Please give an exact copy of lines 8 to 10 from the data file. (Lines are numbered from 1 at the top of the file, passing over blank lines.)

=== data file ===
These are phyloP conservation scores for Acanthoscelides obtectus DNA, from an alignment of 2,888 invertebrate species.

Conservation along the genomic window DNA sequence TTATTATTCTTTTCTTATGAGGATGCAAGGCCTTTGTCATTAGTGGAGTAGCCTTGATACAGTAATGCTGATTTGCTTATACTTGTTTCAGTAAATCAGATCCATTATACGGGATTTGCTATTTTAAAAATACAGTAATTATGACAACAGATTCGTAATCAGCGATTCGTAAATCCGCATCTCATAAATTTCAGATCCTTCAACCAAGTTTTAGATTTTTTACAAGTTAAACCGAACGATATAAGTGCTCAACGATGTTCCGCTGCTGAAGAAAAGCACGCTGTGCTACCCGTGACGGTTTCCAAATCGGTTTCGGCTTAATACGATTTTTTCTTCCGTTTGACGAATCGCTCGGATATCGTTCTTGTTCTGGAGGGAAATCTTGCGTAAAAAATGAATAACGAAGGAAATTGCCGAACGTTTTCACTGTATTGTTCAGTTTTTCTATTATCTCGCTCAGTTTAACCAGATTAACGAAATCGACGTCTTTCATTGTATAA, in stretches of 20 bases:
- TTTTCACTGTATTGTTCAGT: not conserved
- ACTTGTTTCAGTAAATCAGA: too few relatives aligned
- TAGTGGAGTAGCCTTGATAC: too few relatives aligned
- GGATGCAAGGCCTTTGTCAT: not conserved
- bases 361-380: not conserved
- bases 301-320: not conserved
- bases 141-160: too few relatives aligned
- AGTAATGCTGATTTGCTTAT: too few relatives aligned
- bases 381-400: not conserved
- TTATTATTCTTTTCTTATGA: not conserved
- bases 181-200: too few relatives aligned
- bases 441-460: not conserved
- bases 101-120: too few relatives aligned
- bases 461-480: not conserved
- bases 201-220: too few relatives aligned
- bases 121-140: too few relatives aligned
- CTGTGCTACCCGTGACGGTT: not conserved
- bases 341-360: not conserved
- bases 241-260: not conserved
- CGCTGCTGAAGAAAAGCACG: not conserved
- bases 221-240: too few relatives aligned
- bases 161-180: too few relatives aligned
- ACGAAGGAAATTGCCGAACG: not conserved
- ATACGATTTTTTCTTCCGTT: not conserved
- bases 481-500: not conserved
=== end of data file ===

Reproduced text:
- bases 301-320: not conserved
- bases 141-160: too few relatives aligned
- AGTAATGCTGATTTGCTTAT: too few relatives aligned